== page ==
In an effort to clear my mind of all sorts unnecessary clutter (both romantic and work related) I took a short trip to Paris and Switzerland. From a tea perspective, it was a very fruitful journey. Firstly, I was able to gage the usefulness of my new magic tea filter whilst on the road and secondly, I could browse the selection of tea books in delightful French bookshops. I ended up buying a sinful number which is bliss for me, but havoc for my bank account.
I found a copy of the Palais des Thes's tea tasting guide (available in English) and a lovely looking book on green tea. I have only have time to flick through them for now, but I have felt weak just contemplating them.
I was also able to visit some tea shops in Paris. Not as many as I would have liked since my days in Paris unfortunately coincided with Sunday/Monday/Tuesday - days that stores are often closed (grrrr!). I'll take better notes on my next trip in May, but for now, here are some highlights.
A walk around the Latin Quarter between the Sorbonne and the Boulevard St. Germain revealed several tea boutiques offering fresh cups of tea while staff talked you through their vast selections. La Route du Thé (14, Rue Lapécède) and Thés de Chine (20, Boulevard St. Germain) were particularly good when I was there.
One of my favourite tea experiences while in Paris was visiting the Mariage Frères tea shop/tea room/tea museum extravaganza (35, Rue du Bourg-Tibourg, in the Marais). The Mariage Family's involvement in European tea imports began in the 1660s and solidified in 1854 when they founded the Mariage Frères tea company. The tea shop is still in the same wood panelled building and is a veritable treasure house, selling over 450 teas. Each tea can be sampled in the tea room in which waiters in white serve from between palms fronds. It would be colonial-kitsch if it wasn't so professionally executed; one tea guide to Paris describes the experience as "seeing life in sepia for a few hours".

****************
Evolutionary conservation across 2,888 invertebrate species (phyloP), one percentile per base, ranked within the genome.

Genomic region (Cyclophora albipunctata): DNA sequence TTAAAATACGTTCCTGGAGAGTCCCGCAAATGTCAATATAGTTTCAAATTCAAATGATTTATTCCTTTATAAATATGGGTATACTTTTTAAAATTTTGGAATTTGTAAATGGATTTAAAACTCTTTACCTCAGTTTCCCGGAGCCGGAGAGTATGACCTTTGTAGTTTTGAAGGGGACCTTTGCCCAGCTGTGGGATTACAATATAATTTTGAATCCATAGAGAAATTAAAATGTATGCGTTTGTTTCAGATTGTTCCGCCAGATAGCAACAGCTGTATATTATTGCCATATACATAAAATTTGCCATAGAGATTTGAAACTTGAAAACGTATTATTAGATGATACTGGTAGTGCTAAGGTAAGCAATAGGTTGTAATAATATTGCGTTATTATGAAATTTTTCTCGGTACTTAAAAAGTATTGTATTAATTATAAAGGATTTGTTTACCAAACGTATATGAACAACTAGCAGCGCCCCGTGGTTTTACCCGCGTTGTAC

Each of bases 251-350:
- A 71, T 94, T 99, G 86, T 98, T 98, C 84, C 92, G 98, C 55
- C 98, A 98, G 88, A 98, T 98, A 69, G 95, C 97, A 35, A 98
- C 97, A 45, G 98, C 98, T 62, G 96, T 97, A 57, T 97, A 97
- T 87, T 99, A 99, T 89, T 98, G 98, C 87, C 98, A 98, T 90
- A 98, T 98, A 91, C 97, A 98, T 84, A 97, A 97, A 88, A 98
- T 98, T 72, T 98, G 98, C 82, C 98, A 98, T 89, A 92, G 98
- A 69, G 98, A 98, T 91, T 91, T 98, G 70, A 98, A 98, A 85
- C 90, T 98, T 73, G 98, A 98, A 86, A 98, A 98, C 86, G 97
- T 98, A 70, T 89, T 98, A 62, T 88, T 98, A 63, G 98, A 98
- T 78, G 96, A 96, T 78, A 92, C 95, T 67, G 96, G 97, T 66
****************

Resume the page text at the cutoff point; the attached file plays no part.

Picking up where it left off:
I wasn't crazy about all the teas I sampled, but the Tea of the Solitary Poets was a lovely blend of Darjeeling and oolong and a big hit with my work colleagues.
Another true happy hour was spent in The Palais des Thés (64, Rue Vielle-du-Temple, conveniently on the street parallel to Mariage Frères.) I could have listened to the staff member who served me for hours. The language and the terms he used to describe his teas were most usually associated with high discussions of wine or cheese. (Two other things I hold in very high regard.) I bought an oolong called Himalayan Jade from the Jun Chiyabari plantation in Nepal which I'm getting to know at the moment - it's quite spicy and woody.
I have booked myself onto their tea course for May, so I'll be back in the city then so please send me any recommendations and I'll go check them out!